Terms moderate.
Dunsmuir Ave. Cumberland,B.C.
Own
a
COLUMBIA
And know the world's greatest
musicians.
Representing the highest development
of the first successful instrument of
sound reproduction, the Columbia Gra
fonola is universally acclaimed as "the
one incomparable instrument instrument of music."
Columbia
double • disc
Records
are the exact counterpart in quality of
the Columbia Grafonola; they bring
you face to face with the living personality of the artist. Whatever your
musical taste may be, whether Grand
Opera, Instrumental, Orchestral, Dance
Music or Comedy, all are included in
the huge Columbia Catalogue of over
2,500 recordings.
Columbia Grafonolas range in price
from $20.00.   Very easy terms
can be arranged.
G. A. FLETCHER MUSIC Co.,
"Nanaimo's Music House"
ii Commercial St., NANAIMO, B.C.
MAROCCHf   BEOS
Grocers and Bakers
Agents for Pii.rknek Beeb
Com b Eft lan d    Cot' rtenay
E. L. SAUNDERS
PRACTICAL BOOT AND
SHOE MAKER
Orders Receive Prompt Attention
Repairing a Speoialty
West Cumberland FOUR
THE ISLANDER, CUMBERLAND, B.C.
TOPICS
WANTED--A girl to help in
house, Apply Mrs. Bayley,
Comox.
FOR SALE Sideboard and Morris Chair. For further particulars apply to The Islander.
Tho annual meeting of the directors of the Cumberland General Hospital will be held in the
Council Chambers on Saturday
evening, April 28th, commencing
at 8 p.m, At this meeting the
secretary and treasurer will pre
son their annual report.
WANTED A house girl, strong
and willing to work. Must be
able to wash, bake and cook.
wages $20,00 per month. Apply
Mrs. Thomas Mordy,
Cumberland, B.C.
Born at the Methodist Parsonage to the Rev. and Mrs. Henry
Wilson on Tuesday, April 10th.,
The Rev. and Mrs. A. E. Nunns
of Saanich, left on Friday after
spending a few days with Mr.
and Mrs, L. W. Nunns.
VV. R, Dunwoody, Provincial
Chief Constable for this district,
with headquarters at Nanaimo,
arrived on Thursday evening and
left on Friday.
Joseph Shaw has been appointed Police Magistrate for the City
of Cumberland and Coroner for
the Province of British Columbia.
Mr. Shaw received his commission during the past week.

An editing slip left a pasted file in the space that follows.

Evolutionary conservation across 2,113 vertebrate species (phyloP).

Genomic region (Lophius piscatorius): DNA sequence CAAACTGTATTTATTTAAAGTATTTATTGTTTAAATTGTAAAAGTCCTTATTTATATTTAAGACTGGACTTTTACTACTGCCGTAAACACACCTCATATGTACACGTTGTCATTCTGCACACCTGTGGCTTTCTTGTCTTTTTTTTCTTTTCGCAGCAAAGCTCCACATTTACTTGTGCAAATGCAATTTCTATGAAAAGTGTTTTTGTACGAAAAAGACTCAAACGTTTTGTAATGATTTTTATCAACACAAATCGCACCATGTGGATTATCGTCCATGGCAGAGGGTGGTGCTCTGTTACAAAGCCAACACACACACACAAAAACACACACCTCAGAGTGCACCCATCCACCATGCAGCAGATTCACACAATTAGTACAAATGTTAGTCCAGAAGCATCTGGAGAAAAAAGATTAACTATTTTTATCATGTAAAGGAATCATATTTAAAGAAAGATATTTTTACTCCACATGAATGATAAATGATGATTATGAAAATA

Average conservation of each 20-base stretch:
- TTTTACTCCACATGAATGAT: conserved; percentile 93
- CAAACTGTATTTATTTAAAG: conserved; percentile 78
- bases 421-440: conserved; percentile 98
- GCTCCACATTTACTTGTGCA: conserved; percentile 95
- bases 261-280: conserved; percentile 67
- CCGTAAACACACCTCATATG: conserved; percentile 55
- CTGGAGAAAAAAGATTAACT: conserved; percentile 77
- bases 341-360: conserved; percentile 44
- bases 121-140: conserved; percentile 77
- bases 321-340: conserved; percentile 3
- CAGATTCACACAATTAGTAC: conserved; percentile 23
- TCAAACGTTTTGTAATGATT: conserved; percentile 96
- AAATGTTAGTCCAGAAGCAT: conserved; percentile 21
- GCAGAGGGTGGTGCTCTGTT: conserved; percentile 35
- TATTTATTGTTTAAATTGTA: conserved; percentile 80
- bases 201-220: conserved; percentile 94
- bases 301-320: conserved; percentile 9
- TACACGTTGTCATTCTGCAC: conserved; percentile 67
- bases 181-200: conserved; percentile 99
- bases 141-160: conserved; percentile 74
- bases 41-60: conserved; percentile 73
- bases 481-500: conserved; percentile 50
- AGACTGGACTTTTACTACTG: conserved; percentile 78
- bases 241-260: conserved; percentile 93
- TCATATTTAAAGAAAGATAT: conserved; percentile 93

The Ladies' Aid of Grace Methodist Church, will in all probability take a stand on the grounds
on the 24th., May for the purpose of helping to pay off the
mortgage on the church.
A. VV. Mesher, builder and
contractor, of Nanaimo, and forty-five bricklayers and stone masons are now building 120 coke
ovens at Union Bay for the Canadian Collieries Durtsmuir, Ltd.
These ovens are nearing completion and it is generally understood that Mr. Mesher will receive instructions to build an additional thirty, making a total of
150 new coke ovens. Men are
now clearing land at Union Bay
for the erection of dwelling houses for the Canadian Collieries
employees.
An Ironical Drlvar
The stage-drivers In the famous
Yellowstone Park are bothered considerably by the foolish questions
asked by flielr passengers, and often
resort to satirical answers. One lady
tourist win) seemed deeply Interested
In hot springs Inquired:
"Driver, do these springs freeze
over In  winter?"
"Oil, yes; a lady was skating here
last winter and broke through and
got her foot scalded."
Obvious
Miss Caustic: "Your friend, Smythe,
brags that lie is a self-made man.
You never hear a self-made woman
boasting about It."
Mr, Critic: "No. They like every
one to think it's natural."
Not Appreciated
"1 am a self-made man," said Mr.
Cumrox.
"And 1 suppose your wife and
daughters  are  very   proud  of you."
"Yes. ,IuBt about as proud as they
would  be  of a  homemade  dress."
A Social Preference
Bald a  youth, "Though  the Joy may
be spurious
That follows a pace fast and furious,
I'd much rather tango
Or do a fandango
Than  simply stand   'round and  look
curious."
SPRING HATS
Just Arrived: - A new
shipment of Ladies',
Misses' and Children's Spring Hats in
the newest shapes
and styles.
Mr?. Rideout's
Millinery Parlor
Dunsmuir Ave.
Next Door to Campbell Bros,
P*
3C
3E3E
a i
THE   BIG  STORE
A Substitute for Leather!
OWING to the very high price of leather we have secured a line of
shoes that will give splendid wear, at about half the price of
leather.
EXTRA HEAVY DUCK  Leather insoles to protect the feet, with heavy
rubber soles and a regular heel, in black only:
Men's in all sizes, from 6 to 10, $2.75 per pair.
Boys'   "        "    from 1 to 5, $2.50 per pair.
Youths'   "    "   from 11 to 2, $2.25 per pair.
Girls' Tan .Strapped Slipper, canvas tops, rubber soles, sizes 5 to 10,
Price 90^ per pair.
Misses' Tan Slippers, rubber soles, strapped, sizes 11 to 2.    Price $1.25
Ladies' New Summer Voile Waists.   By express a consignment of very smart
waists arrived in sizes 36 to 42, new styles, newest collars,  Prices $2.50 to $5.00.